Oil companies are shipping crude from the massive Bakken oil field in North Dakota and Montana to their coastal refineries but it isn't easy.
Mike Wirth, executive vice president for the downstream and chemicals division of Chevron Corp., discussed the challenges his company faces in Bakken crude transportation to the West Coast on Friday during a conference call with analysts.
QUESTION: What type of transportation methods are you looking at to ship crude from the Bakken field to refineries on the West Coast?
RESPONSE: We have run Bakken crude on the West Coast already. We have run Eagle Ford (Texas) at Pascagoula (Miss.), not in large volumes, but we do understand the logistics to get those discounted crudes into our big coastal refineries....
On this crude disconnect, it is like real estate. It is location, location, location. And our large coastal refineries are distant from where these advantages really are.
You can get Bakken crude up into the Pacific Northwest via rail. You then have the challenge of how do you get it down to the West Coast. You can do that with barge, you can do it with further rail and so you have got trans-shipment costs. And then you have got to have the offloading capability in your refineries and our refineries really weren't set up for large rail-based receipts of crudes.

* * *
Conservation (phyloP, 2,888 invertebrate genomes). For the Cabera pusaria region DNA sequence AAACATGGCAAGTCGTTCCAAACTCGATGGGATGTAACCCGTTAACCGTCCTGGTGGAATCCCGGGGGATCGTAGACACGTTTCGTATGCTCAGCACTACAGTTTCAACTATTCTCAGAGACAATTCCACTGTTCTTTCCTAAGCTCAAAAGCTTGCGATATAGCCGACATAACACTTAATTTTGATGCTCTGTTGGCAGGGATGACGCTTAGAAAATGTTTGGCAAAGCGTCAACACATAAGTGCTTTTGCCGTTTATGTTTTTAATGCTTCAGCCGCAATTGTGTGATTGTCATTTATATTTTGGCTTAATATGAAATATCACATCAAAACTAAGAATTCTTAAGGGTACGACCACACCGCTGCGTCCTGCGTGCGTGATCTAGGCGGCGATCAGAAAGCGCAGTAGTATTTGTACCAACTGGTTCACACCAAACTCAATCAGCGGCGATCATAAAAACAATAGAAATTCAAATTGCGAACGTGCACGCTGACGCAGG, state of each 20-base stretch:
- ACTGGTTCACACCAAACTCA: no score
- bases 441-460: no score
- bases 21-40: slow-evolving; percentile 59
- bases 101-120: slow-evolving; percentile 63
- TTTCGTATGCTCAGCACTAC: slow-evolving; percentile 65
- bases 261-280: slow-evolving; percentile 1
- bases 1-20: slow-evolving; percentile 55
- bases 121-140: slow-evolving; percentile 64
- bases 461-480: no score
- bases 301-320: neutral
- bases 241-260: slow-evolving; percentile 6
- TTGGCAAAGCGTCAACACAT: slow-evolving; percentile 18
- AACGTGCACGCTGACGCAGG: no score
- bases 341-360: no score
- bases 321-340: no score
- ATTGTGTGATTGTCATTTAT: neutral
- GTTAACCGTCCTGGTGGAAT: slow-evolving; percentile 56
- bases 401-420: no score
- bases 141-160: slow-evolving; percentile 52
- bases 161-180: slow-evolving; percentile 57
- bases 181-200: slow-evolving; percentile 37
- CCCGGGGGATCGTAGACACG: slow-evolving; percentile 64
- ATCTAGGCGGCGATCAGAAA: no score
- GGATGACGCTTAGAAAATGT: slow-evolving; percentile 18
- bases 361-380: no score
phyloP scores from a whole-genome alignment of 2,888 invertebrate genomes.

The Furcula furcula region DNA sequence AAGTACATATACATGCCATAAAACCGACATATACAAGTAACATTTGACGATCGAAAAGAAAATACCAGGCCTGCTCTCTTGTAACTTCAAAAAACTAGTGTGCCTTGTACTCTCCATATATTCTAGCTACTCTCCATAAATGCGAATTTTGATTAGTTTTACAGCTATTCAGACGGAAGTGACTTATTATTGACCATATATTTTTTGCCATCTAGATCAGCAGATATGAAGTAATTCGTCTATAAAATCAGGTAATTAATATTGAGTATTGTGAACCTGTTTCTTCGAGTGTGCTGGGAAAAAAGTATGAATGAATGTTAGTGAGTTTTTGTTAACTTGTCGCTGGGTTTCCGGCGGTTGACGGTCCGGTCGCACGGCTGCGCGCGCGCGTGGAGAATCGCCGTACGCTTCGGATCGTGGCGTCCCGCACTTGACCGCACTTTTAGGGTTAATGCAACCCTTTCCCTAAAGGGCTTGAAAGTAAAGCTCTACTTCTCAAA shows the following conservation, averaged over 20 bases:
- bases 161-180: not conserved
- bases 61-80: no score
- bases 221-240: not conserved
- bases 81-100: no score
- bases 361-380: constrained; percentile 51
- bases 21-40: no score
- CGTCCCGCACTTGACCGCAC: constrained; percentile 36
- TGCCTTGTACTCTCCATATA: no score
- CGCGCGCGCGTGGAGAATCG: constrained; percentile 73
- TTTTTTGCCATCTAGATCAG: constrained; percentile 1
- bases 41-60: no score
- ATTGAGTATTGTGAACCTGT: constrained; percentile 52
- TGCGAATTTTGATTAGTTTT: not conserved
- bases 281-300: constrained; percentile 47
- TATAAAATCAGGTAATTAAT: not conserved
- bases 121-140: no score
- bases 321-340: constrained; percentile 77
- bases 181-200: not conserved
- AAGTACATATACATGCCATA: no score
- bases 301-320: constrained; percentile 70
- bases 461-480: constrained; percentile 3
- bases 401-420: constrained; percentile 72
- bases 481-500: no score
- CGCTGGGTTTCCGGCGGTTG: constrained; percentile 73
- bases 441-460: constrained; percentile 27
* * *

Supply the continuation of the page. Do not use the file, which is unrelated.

So the logistics are tough into the coastal refineries. They are very good into a couple of our smaller refineries. Our refinery in British Columbia and our refinery in Salt Lake City have pipeline connections to discounted crudes and have been able to take full advantage of that....
And so you're constantly optimizing the crude slates on your landed cost of crude via rail or versus these other modalities.